As long as you understand that you are agreeing that the patient understands what is going on, it's okay to use your judgment on whether or not to sign.

    I think we run into problems when we give this kind of responsibility to someone who is not licensed. It's not really fair. MAs should not have to assess patient knowledge, and should not be placed in a position where they might have to challenge a surgeon. But that is not really part of the original question.
  8. by   knotizer12
    Ok so here is how I handled this case: I called the patient and asked him if he felt he was provided adequate information regarding the procedure. He said he was and denied having any other questions and was able to describe it to me. I felt comfortable signing the consent form. I still would like my providers to have the patient sign in my presence but it worked out this time.

    I guess I can agree somewhat regarding MAs and consents but isn't that why you have the witness in the room when the patient and the physician sign? To actually witness that everything is explained?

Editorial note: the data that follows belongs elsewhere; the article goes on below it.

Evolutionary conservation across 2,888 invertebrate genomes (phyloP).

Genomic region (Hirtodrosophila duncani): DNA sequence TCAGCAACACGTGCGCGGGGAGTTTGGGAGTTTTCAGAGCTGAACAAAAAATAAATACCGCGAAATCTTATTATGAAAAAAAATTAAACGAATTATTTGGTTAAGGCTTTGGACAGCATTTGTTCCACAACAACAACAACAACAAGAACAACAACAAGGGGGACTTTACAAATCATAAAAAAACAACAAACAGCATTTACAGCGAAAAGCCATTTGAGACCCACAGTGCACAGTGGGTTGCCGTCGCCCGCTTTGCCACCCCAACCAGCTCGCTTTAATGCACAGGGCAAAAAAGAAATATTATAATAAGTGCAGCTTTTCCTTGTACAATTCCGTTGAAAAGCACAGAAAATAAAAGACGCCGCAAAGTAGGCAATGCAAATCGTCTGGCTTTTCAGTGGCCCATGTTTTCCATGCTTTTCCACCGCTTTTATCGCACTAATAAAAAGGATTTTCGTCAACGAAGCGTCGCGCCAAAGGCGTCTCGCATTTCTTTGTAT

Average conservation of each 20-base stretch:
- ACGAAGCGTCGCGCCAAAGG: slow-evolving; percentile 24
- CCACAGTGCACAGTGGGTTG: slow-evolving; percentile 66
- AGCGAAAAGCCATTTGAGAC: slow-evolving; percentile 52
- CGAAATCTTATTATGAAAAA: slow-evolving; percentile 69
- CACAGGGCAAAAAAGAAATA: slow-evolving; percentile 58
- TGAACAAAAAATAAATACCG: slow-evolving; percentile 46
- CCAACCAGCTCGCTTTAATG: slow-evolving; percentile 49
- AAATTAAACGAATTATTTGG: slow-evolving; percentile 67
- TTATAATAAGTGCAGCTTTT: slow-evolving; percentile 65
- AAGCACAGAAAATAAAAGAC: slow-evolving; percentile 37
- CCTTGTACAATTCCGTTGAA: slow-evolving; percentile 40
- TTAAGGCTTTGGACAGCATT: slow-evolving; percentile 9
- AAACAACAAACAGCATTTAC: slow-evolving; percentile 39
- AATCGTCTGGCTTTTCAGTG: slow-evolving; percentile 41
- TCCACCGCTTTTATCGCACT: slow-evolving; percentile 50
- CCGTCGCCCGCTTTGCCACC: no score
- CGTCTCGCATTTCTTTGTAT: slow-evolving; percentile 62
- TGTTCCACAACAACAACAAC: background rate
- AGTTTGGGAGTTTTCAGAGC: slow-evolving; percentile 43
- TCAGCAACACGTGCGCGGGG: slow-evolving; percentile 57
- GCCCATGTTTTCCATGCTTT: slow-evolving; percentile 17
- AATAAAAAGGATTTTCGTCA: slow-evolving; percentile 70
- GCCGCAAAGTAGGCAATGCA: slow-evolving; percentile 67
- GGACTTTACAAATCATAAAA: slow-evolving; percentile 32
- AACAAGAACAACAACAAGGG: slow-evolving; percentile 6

9. by   Rose_Queen
    Quote from knotizer12

    I guess I can agree somewhat regarding MAs and consents but isn't that why you have the witness in the room when the patient and the physician sign? To actually witness that everything is explained?
    You are only confirming that the patient signed the consent. Do I ask if they have any questions and if the procedure was explained? Yes. Have they signed it while not in my presence? Yes. Which is when I ask "Is this your signature allowing us to ..." It is not uncommon for the explanation with the surgeon to occur in an inpatient unit but for the consent not to be witnessed until the patient is in the preop area. Even if it is witnessed, I still have the patient verify that it is their signature on the consent.

    From OR Manager:

    "Q: Do nurses witness the signature only or give their signature to
    verify patients' understanding? (Nurses never seem to get this
    right.)
    Balfour: At a minimum, nurses or other care providers witnessing the signature
    should be confident the patient himself or herself is signing the consent,